The media attention to the disease has been schizophrenic. On the one hand, news outlets are reveling in public hysteria over Ebola because it no doubt increases readership and viewership. At the same, the same media outlets run stories or commentaries decrying the public hysteria as irrational and disproportionate to the level of threat. The latter is incredibly unhelpful because it ignores the fact that many governments, in both Africa and even the United States, have under-reacted to the threat and therefore missed the boat with regard to early containment. I think much of the public hysteria is warranted and rational because the government has done insufficient planning for a worst-case scenario situation.

All of this adds up to a situation that may very well threaten international peace and security. The director of the W.H.O. has already said as much, although I’m not sure if she was aware of the legal consequences of this statement. In any event, I am aware of the legal consequences, and I do believe that Ebola may become a threat to international peace and security.

Once that happens, the Security Council will have the authority under Chapter VII to declare Ebola a threat to international peace and security and to authorize measures to repair the breach. Those remedies could include outside interventions in effected countries even in the absence of local government consent. The time might come when outside governments need to do more than offer assistance; they might need to take control over the response, not just because of a humanitarian obligation but also from collective self-interest. The way to defeat Ebola will be to take the fight to Africa rather than sit back and wait for it to come here.

This issue doesn’t line up as Africa versus the rest of the world. The countries with the greatest interest in seeing a more intrusive global response are the African nations that border on the outbreak but have so far remained Ebola-free. If the outbreak spreads, they will be the hardest hit and it is their interests that would be most vindicated by a global intervention. An uncontained outbreak in Sierra Leone, Liberia, and Guinea is a disaster for their African neighbors.

Outside intervention would infringe the sovereignty of the host governments, but with a Chapter VII enforcement resolution from the Security Council, those putative violations of sovereignty would be lawful and consistent with the U.N. Charter.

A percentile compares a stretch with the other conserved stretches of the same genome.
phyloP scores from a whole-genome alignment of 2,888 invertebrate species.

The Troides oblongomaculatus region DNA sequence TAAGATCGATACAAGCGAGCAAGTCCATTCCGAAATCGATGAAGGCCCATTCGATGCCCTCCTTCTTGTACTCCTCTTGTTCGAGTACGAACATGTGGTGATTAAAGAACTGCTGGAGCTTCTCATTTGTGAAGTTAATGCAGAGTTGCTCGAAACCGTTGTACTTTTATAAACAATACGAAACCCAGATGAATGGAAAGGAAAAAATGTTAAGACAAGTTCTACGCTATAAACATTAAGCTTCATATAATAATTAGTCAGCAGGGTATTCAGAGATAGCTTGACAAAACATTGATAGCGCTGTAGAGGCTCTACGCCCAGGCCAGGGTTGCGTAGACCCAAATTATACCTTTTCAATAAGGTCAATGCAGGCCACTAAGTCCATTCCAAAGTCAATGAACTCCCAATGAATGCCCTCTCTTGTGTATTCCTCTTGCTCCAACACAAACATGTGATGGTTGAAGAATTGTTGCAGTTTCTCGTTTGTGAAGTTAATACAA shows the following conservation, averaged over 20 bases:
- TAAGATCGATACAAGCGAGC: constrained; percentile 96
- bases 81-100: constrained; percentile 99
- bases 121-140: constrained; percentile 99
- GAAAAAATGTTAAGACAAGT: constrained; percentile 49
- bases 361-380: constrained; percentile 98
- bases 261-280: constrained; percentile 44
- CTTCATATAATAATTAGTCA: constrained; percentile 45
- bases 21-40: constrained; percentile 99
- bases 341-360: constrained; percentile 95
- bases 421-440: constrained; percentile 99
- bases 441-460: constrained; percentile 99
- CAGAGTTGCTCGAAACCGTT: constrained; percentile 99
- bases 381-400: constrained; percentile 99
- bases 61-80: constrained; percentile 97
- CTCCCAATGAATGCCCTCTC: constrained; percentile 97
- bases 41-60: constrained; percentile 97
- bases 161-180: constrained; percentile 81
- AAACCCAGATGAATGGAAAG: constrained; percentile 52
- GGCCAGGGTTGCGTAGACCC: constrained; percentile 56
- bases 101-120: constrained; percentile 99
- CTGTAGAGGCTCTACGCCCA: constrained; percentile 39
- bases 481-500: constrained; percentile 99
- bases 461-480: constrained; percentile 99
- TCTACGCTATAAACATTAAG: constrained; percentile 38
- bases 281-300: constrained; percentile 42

I hope none of this becomes necessary. I hope the Ebola outbreak is contained and eliminated next week. I hope one of the vaccines proves effective and the whole world gets the vaccine by January. But there is no rational reason for optimism. Disaster planning requires preparing for the worst. If Ebola lingers and spreads, it makes sense to think now of the appropriate global response, the role of the U.N. and the Security Council in leading that response, and the structure of a legal argument that would justify intrusive interventions.

Events and Announcements: October 19, 2014

by Jessica Dorsey

Events

  • On Thursday, November 13, 2014, the University of Georgia School of Law and the ASIL International Legal Theory Interest Group will convene a book workshop on “International Law as Behavior,” at Tillar House, 2223 Massachusetts Ave., NW, ASIL’s headquarters in Washington, DC.  Organized by Harlan Cohen (University of Georgia School of Law), the workshop will bring together scholars working at the cutting edge in a variety of different fields, including constructivist international relations theory, anthropology, behavioral law and economics, organizations theory, social psychology, and sociology to discuss how these approaches can best be applied to the study of international law, how these approaches can complement both each other and positivist and rationalist accounts, the opportunities and challenges of working across these fields, and the development of a common language and tools to study how international actors actually behave, how their rationality is bounded by psychology, how they operate as members of groups and recipients of culture, and how they write and follow organizational scripts.  Participants include Elena Baylis (University of Pittsburgh School of Law), Tomer Broude (Hebrew University Faculty of Law), Adam Chilton (University of Chicago School of Law), Sungjoon Cho (IIT Chicago-Kent College of Law), Martha Finnemore (George Washington University School of Law Elliott School of International Affairs), Jean Galbraith (University of Pennsylvania Law School), Derek Jinks (University of Texas School of Law), Ron Levi (University of Toronto Global Affairs and Sociology), Tim Meyer (University of Georgia School of Law), Galit Sarfaty (University of British Columbia Faculty of Law), and Kathryn Sikkink (Harvard Kennedy School).  A book based on presentations at the workshop will follow.  For more information and to register, please click here.
  • The Minerva Center for Human Rights at Tel Aviv University is pleased to invite the public to the conference “Lessons for Transitional Justice in Israel-Palestine”, to be held on 16-17 November 2014 at Tel Aviv University. The conference builds on an academic collaboration between Israeli, Palestinian and South African students and researchers who participated last summer in an intensive two-week Transitional Justice Workshop at the University of Johannesburg. At the conference, international and local scholars will share perspectives on current theories and practices that can shed light on possible transitional justice processes for Israel/Palestine, and students will present papers based on their research during the workshop. Please find conference program hereFor further information please contact minerva [at] tauex [dot] tau [dot] ac.il